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Churches

This page contains answers to questions commonly received from churches and those serving the Lord as Christian ministers, or fulltimers. Additional information may be found on the IRS web site at www.irs.gov or call our office.


Does the church have to give a receipt for donations?
Does the church have to give a receipt for donations?

In order for an individual to be able to deduct his charitable contributions on his tax return, he must maintain a record of the contribution in the form of a bank record, such as a cancelled check, or a written communication from the charity. In addition, for any single contribution of $250 or more, the donor must obtain a contemporaneous, written acknowledgment of the contribution from the recipient organization in order to claim a tax deduction.

While there is no penalty to the church for not providing a receipt, the church members may not deduct their contributions unless they have a receipt. Therefore many churches routinely provide a receipt as a convenience to their members.

The receipt or acknowledgment should show the name of the church, the donor’s name, the date(s) of the contribution(s), and the amount of the contribution(s). It should also include a statement that no goods or services were provided by the church in return for the contribution, or that the only benefits provided in return for the contribution were intangible religious benefits (assuming, of course, that was the case.)

NOTE: Payments for trainings, conferences, books or other activities should not be included; these are not contributions because something was received in return for the payment.

If the contribution consisted of non-cash items (e.g., a computer was donated) or out-of-pocket expenses (e.g., an elder paid his own way to attend an out of town elders’ meeting), the letter should contain a description, but not the value, of the non-cash contribution. It is up to the donor to establish the value.

In order for an individual to be able to deduct his charitable contributions on his tax return, he must maintain a record of the contribution in the form of a bank record, such as a cancelled check, or a written communication from the charity.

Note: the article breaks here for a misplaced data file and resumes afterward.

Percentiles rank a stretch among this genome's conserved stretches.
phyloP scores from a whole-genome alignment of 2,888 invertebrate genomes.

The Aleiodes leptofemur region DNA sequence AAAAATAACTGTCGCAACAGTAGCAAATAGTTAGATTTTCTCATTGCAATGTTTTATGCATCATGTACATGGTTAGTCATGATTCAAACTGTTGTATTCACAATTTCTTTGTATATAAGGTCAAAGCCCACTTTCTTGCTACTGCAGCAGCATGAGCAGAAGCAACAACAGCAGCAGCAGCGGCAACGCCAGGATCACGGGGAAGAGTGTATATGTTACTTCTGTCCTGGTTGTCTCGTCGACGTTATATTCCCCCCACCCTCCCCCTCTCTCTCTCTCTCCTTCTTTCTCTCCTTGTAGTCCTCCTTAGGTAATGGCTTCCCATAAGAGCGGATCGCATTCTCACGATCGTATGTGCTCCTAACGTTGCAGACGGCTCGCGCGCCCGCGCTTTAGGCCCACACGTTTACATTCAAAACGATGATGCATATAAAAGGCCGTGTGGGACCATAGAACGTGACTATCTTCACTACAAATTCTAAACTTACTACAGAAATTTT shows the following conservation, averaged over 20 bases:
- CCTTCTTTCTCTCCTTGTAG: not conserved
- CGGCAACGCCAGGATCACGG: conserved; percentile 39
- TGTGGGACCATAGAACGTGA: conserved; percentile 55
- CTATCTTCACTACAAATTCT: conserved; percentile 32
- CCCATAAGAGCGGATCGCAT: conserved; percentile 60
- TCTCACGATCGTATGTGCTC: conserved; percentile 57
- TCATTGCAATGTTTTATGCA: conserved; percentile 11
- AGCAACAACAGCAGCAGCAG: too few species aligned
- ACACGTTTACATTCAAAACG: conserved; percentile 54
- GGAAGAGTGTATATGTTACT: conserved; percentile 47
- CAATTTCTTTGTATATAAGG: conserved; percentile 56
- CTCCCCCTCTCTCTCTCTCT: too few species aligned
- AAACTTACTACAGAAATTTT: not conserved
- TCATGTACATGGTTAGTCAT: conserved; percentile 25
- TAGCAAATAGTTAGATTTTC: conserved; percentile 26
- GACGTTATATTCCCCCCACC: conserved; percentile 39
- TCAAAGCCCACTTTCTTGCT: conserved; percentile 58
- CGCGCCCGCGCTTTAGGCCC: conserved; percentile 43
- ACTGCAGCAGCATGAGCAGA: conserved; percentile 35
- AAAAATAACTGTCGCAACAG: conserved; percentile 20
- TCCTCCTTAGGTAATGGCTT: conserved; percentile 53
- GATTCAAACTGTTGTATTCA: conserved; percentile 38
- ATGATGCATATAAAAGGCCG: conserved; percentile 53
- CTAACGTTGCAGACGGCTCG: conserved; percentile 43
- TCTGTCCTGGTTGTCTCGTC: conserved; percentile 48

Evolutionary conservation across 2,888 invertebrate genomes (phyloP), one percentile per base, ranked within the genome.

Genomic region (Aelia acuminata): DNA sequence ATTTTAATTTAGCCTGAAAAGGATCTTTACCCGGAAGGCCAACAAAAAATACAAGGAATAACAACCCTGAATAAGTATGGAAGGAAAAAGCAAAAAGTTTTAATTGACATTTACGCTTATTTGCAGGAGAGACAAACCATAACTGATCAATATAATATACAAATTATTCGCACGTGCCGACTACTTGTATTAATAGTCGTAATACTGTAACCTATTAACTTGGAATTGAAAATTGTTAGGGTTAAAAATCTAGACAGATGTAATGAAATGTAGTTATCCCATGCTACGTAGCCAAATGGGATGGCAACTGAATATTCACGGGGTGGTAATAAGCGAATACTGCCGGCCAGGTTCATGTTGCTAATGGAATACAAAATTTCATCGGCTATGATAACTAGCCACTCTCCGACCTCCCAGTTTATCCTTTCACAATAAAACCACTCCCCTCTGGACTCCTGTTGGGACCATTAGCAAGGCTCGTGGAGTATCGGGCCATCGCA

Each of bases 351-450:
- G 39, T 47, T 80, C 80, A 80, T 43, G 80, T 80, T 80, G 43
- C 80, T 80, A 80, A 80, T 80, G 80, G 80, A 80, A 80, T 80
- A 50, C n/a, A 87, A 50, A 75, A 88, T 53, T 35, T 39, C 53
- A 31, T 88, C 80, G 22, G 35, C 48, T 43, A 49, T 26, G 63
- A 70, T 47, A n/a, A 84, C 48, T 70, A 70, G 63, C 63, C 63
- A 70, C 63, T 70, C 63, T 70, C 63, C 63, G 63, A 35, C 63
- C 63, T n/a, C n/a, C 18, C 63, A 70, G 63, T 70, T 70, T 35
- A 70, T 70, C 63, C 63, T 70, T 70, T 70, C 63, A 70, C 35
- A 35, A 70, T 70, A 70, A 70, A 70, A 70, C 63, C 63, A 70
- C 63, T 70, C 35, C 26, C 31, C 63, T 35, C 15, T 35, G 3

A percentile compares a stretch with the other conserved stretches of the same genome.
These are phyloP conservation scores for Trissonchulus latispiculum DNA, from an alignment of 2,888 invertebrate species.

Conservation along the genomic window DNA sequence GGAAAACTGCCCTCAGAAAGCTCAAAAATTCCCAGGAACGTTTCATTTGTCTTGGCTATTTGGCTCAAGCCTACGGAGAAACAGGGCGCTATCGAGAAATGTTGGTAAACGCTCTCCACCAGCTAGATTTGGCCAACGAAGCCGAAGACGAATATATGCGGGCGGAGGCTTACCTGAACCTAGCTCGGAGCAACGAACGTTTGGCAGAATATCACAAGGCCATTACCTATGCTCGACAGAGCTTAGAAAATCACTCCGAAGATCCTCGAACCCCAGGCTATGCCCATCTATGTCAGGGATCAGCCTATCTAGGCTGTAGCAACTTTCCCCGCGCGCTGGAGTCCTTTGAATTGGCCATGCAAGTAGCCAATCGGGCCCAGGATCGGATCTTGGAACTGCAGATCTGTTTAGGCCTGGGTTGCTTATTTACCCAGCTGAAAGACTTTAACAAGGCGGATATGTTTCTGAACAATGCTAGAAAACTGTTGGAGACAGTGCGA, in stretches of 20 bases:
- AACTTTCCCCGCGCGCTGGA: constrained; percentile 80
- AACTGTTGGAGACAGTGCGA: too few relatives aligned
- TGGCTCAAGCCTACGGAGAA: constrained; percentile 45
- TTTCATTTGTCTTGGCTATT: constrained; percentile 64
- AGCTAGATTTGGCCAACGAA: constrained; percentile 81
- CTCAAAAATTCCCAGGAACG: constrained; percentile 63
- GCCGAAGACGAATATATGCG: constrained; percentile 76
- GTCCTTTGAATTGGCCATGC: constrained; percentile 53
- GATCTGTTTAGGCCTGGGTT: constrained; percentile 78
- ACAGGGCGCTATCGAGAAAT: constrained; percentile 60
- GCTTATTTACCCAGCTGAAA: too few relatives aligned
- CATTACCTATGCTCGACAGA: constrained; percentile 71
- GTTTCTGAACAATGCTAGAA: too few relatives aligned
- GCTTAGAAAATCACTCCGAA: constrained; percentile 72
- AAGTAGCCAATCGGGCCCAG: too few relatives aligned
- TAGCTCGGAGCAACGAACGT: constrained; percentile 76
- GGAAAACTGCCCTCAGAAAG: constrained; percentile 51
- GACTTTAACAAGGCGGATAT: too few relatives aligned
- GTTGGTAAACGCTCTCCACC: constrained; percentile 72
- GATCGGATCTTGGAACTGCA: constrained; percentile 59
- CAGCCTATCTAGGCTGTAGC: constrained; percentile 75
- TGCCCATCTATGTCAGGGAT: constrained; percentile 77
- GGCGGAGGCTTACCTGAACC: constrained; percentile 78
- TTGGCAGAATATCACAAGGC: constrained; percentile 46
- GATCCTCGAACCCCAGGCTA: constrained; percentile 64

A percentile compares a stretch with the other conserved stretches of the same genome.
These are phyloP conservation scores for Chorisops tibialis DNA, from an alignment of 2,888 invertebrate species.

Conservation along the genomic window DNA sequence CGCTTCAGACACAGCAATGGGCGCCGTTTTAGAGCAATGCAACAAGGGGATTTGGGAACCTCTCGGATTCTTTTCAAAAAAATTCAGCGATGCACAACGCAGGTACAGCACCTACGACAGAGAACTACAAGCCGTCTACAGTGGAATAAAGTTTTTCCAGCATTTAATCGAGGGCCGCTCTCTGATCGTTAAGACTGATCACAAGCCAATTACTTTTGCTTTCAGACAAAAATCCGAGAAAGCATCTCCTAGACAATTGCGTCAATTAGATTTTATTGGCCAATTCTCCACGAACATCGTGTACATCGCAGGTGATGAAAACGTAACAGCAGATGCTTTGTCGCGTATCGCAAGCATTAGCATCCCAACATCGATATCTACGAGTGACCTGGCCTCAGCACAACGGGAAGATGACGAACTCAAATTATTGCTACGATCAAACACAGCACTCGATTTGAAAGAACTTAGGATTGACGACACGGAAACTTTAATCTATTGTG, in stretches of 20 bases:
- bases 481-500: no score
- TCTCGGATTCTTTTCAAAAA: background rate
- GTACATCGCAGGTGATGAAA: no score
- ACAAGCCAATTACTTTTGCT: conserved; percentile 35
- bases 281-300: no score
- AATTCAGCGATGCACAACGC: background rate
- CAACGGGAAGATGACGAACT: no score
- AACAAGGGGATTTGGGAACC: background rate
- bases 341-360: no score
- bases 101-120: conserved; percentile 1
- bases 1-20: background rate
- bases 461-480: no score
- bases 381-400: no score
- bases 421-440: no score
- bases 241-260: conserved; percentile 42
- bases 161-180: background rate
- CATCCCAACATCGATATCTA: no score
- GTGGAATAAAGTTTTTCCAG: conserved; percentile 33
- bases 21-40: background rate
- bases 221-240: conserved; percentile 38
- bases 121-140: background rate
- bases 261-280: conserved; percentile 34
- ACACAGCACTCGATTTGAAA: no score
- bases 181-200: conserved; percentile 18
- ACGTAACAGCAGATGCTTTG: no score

How should the receipt or acknowledgment be worded?
How should the receipt or acknowledgment be worded?

The receipt must include a statement that no benefits were received in return for the donation except intangible religious benefits. It should include the name of the church, the name of the donor, the date(s) of the contribution(s), and the amount of the contribution(s).

For non-cash items (e.g., a computer was donated) or out-of-pocket expenses (e.g., an elder paid his own way to attend an out of town elders’ meeting), the acknowledgment should contain a description, but not the value, of the non-cash contribution. It is up to the donor to establish the value.

Suggested wording for the acknowledgment:

"The Church in _________ thankfully acknowledges the contribution of _______(dollar amount or items contributed) by __________(name) on _______(date). The only benefits provided in return for the contribution were intangible religious benefits."

If the contribution was for out-of-pocket expenses, the wording could be:

"The Church in _________ thankfully acknowledges the services provided by ___________(name) on ________(date) in connection with ______________(activity for which services were provided). The only benefits provided in return for the contribution were intangible religious benefits.”

In order for an individual to be able to deduct his charitable contributions on his tax return, he must maintain a record of the contribution in the form of a bank record, such as a cancelled check, or a written communication from the charity.

How do we handle the housing allowance for fulltimers?
How do we handle the housing allowance for fulltimers?

Co-workers and fulltimers, as ministers of the gospel, may exclude a housing allowance from their income for income tax purposes. The entity that makes the payments to the fulltimer determines the amount of the housing allowance. It is to be determined before the payments are made and should be documented (e.g., in the minutes). The housing allowance can be a fixed amount or a percentage, up to 100%, as long as the amount is reasonable. Be sure to inform the fulltimers of the amount of their housing allowance.

Co-workers and fulltimers, as ministers of the gospel, may exclude a housing allowance from their income for income tax purposes.

Does the church have to issue 1099s?
Does the church have to issue 1099s?

A Form 1099-MISC is required to be filed for each person who was paid $600 or more for services during the year. This includes support paid for full-time Christian workers and fulltimers even if the payment is called a “gift.” It generally does not include gifts to needy saints unless the needy saints were serving. If the fulltimers are treated as employees, they will receive a W-2, not a 1099.

The 1099s are to be delivered to the recipients and filed with the IRS by January 31. Use Form 1096 as the transmittal if you file paper returns.

A Form 1099-MISC is required to be filed for each person who was paid $600 or more for services during the year. This includes support paid for Christian workers and fulltimers even if the payment is called a “gift.”